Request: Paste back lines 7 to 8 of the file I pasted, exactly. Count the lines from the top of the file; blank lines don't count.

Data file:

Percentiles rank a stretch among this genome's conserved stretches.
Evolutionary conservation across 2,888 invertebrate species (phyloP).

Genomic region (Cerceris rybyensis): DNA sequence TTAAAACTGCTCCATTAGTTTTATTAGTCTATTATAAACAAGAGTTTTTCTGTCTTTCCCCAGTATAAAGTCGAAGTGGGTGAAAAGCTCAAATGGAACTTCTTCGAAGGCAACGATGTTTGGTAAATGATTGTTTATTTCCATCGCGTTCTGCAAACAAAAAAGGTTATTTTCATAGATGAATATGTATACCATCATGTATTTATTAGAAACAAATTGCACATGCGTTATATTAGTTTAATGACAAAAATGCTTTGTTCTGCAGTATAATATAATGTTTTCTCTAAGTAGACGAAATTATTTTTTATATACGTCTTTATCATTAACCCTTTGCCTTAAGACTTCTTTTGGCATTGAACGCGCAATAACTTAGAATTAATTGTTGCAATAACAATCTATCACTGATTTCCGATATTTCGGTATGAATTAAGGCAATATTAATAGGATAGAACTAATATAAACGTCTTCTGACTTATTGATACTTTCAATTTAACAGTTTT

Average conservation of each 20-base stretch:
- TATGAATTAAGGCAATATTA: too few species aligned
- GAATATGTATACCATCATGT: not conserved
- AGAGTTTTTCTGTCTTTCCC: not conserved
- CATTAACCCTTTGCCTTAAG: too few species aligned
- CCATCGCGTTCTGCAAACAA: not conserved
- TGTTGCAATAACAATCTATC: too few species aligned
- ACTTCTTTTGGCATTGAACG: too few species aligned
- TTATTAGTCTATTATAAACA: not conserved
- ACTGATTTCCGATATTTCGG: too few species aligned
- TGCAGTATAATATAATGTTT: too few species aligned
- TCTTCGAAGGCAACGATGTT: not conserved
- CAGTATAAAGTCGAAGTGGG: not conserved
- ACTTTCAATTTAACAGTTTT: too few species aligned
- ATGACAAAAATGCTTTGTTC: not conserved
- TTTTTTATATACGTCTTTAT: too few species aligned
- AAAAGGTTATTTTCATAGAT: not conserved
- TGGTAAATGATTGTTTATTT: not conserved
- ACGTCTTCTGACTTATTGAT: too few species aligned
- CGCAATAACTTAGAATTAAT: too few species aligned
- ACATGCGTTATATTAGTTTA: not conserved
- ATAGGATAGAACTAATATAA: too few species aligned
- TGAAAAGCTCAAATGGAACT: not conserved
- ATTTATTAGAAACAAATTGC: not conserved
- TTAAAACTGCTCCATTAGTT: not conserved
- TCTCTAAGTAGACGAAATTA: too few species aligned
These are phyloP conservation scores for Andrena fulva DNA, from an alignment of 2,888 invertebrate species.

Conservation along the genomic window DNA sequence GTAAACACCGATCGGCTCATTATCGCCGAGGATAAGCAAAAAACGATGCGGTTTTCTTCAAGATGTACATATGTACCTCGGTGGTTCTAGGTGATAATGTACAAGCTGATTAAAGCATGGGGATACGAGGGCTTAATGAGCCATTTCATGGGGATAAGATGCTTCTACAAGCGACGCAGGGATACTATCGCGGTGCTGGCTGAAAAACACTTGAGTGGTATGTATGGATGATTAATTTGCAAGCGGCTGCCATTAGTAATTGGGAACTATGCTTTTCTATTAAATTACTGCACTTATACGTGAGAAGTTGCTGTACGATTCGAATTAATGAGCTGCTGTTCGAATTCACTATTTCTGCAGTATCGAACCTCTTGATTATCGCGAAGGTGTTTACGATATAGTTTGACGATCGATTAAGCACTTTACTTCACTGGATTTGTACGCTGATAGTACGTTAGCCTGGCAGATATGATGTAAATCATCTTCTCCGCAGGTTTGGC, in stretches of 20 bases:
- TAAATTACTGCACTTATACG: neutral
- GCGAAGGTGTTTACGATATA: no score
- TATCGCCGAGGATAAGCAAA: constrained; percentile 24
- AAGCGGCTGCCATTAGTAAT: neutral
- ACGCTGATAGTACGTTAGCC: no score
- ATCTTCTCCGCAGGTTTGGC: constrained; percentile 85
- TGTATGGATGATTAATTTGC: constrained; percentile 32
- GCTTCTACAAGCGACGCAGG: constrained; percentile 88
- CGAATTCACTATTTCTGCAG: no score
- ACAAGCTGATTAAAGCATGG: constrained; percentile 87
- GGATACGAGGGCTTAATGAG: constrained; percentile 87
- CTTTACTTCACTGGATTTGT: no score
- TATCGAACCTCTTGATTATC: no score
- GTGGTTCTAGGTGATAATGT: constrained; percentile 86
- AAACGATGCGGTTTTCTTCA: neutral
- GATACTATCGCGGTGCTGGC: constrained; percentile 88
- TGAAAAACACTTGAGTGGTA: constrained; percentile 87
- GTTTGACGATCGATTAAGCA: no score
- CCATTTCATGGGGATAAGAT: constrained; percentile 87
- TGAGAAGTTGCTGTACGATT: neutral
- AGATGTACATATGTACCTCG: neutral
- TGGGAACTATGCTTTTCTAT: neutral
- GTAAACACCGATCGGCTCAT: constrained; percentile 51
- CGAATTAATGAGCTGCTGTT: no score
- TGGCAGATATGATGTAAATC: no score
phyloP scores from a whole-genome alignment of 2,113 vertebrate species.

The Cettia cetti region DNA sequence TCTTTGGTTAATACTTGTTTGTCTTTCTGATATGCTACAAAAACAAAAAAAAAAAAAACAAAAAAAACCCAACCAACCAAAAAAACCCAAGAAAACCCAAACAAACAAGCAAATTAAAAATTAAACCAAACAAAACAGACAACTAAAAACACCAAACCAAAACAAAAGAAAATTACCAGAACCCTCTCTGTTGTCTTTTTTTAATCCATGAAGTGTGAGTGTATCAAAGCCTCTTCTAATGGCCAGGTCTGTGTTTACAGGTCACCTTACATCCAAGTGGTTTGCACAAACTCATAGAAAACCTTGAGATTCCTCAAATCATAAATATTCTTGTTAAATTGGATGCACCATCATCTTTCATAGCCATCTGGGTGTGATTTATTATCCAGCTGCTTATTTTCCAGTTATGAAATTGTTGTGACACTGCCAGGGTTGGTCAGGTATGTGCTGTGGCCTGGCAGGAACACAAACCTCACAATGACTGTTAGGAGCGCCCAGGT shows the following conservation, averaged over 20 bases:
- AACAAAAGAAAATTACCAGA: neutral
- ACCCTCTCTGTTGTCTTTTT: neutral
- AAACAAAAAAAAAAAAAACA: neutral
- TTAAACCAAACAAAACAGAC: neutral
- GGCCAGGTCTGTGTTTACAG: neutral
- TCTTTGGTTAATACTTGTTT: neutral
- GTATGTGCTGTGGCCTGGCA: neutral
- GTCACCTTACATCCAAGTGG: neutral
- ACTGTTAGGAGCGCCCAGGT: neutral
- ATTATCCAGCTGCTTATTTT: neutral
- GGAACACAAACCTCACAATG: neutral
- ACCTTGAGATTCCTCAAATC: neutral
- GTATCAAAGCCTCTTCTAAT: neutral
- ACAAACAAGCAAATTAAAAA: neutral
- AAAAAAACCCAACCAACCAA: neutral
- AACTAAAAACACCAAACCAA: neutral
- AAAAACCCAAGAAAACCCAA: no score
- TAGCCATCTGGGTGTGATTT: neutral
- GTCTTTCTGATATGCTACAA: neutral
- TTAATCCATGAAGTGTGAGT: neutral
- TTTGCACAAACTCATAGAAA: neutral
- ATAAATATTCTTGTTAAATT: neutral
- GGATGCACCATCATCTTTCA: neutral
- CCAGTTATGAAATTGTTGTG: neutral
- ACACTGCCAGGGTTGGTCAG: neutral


- AGAGTTTTTCTGTCTTTCCC: not conserved
- CATTAACCCTTTGCCTTAAG: too few species aligned